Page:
Next, the ALJ's decision to discount chiropractor Reckford's opinion was supported by substantial evidence for two reasons.   First, Reckford is not considered an “acceptable source” and, thus, his opinion cannot establish the existence of an impairment.   See 20 C.F.R. §§ 404.1513(a), 416.913(a) (excluding chiropractors from the list of “acceptable medical sources” whose opinions may be considered in determining the existence of an impairment).   Second, Reckford's findings of disability are inconsistent with his own treatment notes and unsupported by the medical evidence.   Reckford's finding that Crawford was unable to return to his past relevant work as a truck driver was based solely on Crawford's subjective complaints of pain.   Additionally, approximately two weeks after making his finding, Reckford reported “an immediate 50% reduction in the amount of pain, spasm and limited motion” and noted that Crawford “always feels better with completion of chiropractic treatment.”   Finally, approximately five weeks after indicating that Crawford could perform no carrying, lifting, standing, sitting, climbing, balancing, stooping, crouching, kneeling, or crawling, Reckford reported that Crawford baby-sits his grandchildren and helps his wife and children around the house.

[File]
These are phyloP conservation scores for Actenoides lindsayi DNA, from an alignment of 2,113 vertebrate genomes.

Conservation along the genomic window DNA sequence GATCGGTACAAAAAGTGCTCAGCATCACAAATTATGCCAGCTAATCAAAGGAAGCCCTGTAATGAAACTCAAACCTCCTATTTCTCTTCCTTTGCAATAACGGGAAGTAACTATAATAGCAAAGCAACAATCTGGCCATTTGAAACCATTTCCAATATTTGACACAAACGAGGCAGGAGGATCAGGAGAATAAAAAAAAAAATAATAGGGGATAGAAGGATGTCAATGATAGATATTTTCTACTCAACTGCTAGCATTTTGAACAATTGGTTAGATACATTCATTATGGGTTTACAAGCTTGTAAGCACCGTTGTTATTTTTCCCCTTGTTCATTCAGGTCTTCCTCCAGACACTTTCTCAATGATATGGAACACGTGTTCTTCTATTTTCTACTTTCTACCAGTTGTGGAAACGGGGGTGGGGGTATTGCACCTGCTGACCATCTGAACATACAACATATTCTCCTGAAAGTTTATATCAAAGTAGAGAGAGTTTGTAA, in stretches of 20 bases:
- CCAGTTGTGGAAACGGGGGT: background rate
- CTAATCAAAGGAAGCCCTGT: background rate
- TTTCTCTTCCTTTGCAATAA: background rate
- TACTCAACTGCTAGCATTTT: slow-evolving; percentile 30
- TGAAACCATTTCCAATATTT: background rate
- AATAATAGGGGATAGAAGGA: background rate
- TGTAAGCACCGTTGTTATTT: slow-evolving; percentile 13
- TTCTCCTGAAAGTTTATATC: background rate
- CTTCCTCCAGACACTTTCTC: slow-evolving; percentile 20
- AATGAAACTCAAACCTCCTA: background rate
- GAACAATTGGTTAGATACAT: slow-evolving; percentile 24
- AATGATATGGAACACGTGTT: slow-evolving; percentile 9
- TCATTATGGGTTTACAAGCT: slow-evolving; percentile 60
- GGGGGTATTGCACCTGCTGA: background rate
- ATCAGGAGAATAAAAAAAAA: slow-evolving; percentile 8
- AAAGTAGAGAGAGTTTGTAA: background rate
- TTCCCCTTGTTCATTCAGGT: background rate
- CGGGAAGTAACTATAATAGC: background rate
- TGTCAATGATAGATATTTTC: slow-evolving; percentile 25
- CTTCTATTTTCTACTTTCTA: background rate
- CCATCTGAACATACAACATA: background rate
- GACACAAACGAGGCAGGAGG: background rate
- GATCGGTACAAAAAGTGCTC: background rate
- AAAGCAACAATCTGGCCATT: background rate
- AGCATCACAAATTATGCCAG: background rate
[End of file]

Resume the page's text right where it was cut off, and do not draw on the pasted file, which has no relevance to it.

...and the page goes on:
Additionally, Crawford's contention that Dr. Melton's opinion was “against the great weight of all the evidence” lacks merit.   Dr. Melton's opinion that Crawford should not return to work that involves lifting more than 20 to 25 pounds, or frequent lifting in excess of 15 pounds, is consistent with the above-mentioned medical evidence and comports with Dr. Zemankiewicz's finding that Crawford should be restricted from lifting more than 25 pounds.

 Finally, Crawford argues that the ALJ erred by failing to consider Hartig's opinion that he had “marked” psychological limitations.   Crawford maintains that the ALJ had no basis for rejecting Hartig's opinion and, thus, erred by failing to include her findings in the hypothetical question to the VE.   Crawford additionally contends that the district court erred by “failing to justify the ALJ's implicit rejection of the ‘marked’ limitations noted [by Dr. Hartig].”

Crawford's contention that the ALJ ignored Hartig's findings is belied by the record.   The ALJ expressly considered Hartig's opinion that Crawford was markedly limited in terms of his ability to cope with change or stress.   However, the ALJ found that Hartig's opinion was not entitled to controlling weight and that, based on treating psychiatrist Dr. Mehta's reports, Crawford could perform “limited, simple, low-stress, routine work requiring moderate concentration.”